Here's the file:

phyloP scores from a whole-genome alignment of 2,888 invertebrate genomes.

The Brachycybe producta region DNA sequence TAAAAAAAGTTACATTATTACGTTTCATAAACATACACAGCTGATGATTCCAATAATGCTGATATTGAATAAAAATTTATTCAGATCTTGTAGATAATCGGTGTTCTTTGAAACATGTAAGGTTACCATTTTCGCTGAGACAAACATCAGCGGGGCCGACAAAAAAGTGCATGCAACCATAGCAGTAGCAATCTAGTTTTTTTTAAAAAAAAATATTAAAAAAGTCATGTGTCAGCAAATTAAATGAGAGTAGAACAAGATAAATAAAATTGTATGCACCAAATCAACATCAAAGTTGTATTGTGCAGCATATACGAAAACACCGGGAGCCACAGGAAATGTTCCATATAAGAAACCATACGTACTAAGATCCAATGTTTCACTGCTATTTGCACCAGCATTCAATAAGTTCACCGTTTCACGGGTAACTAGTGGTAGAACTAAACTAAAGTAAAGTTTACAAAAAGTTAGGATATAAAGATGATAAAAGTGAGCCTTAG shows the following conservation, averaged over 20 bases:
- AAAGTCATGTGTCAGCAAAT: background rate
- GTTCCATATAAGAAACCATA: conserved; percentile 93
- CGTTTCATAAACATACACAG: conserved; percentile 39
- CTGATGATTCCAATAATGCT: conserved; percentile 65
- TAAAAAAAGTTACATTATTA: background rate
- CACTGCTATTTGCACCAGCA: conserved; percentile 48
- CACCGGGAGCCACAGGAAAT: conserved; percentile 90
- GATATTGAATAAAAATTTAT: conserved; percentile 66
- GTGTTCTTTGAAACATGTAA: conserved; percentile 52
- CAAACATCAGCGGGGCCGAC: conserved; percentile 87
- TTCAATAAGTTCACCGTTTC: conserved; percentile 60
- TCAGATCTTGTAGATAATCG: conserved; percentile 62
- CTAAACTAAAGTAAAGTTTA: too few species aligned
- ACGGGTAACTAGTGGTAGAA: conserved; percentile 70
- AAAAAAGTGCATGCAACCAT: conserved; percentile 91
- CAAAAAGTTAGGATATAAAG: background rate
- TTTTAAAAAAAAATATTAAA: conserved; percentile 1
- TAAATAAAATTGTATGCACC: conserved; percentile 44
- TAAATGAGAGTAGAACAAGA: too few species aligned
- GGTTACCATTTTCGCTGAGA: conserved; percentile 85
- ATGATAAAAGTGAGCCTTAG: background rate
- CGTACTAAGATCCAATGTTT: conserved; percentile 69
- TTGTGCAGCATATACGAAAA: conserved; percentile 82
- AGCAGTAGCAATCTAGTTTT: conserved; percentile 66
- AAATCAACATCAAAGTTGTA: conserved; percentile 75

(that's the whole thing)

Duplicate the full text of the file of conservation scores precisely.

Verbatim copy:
phyloP scores from a whole-genome alignment of 2,888 invertebrate genomes.

The Brachycybe producta region DNA sequence TAAAAAAAGTTACATTATTACGTTTCATAAACATACACAGCTGATGATTCCAATAATGCTGATATTGAATAAAAATTTATTCAGATCTTGTAGATAATCGGTGTTCTTTGAAACATGTAAGGTTACCATTTTCGCTGAGACAAACATCAGCGGGGCCGACAAAAAAGTGCATGCAACCATAGCAGTAGCAATCTAGTTTTTTTTAAAAAAAAATATTAAAAAAGTCATGTGTCAGCAAATTAAATGAGAGTAGAACAAGATAAATAAAATTGTATGCACCAAATCAACATCAAAGTTGTATTGTGCAGCATATACGAAAACACCGGGAGCCACAGGAAATGTTCCATATAAGAAACCATACGTACTAAGATCCAATGTTTCACTGCTATTTGCACCAGCATTCAATAAGTTCACCGTTTCACGGGTAACTAGTGGTAGAACTAAACTAAAGTAAAGTTTACAAAAAGTTAGGATATAAAGATGATAAAAGTGAGCCTTAG shows the following conservation, averaged over 20 bases:
- AAAGTCATGTGTCAGCAAAT: background rate
- GTTCCATATAAGAAACCATA: conserved; percentile 93
- CGTTTCATAAACATACACAG: conserved; percentile 39
- CTGATGATTCCAATAATGCT: conserved; percentile 65
- TAAAAAAAGTTACATTATTA: background rate
- CACTGCTATTTGCACCAGCA: conserved; percentile 48
- CACCGGGAGCCACAGGAAAT: conserved; percentile 90
- GATATTGAATAAAAATTTAT: conserved; percentile 66
- GTGTTCTTTGAAACATGTAA: conserved; percentile 52
- CAAACATCAGCGGGGCCGAC: conserved; percentile 87
- TTCAATAAGTTCACCGTTTC: conserved; percentile 60
- TCAGATCTTGTAGATAATCG: conserved; percentile 62
- CTAAACTAAAGTAAAGTTTA: too few species aligned
- ACGGGTAACTAGTGGTAGAA: conserved; percentile 70
- AAAAAAGTGCATGCAACCAT: conserved; percentile 91
- CAAAAAGTTAGGATATAAAG: background rate
- TTTTAAAAAAAAATATTAAA: conserved; percentile 1
- TAAATAAAATTGTATGCACC: conserved; percentile 44
- TAAATGAGAGTAGAACAAGA: too few species aligned
- GGTTACCATTTTCGCTGAGA: conserved; percentile 85
- ATGATAAAAGTGAGCCTTAG: background rate
- CGTACTAAGATCCAATGTTT: conserved; percentile 69
- TTGTGCAGCATATACGAAAA: conserved; percentile 82
- AGCAGTAGCAATCTAGTTTT: conserved; percentile 66
- AAATCAACATCAAAGTTGTA: conserved; percentile 75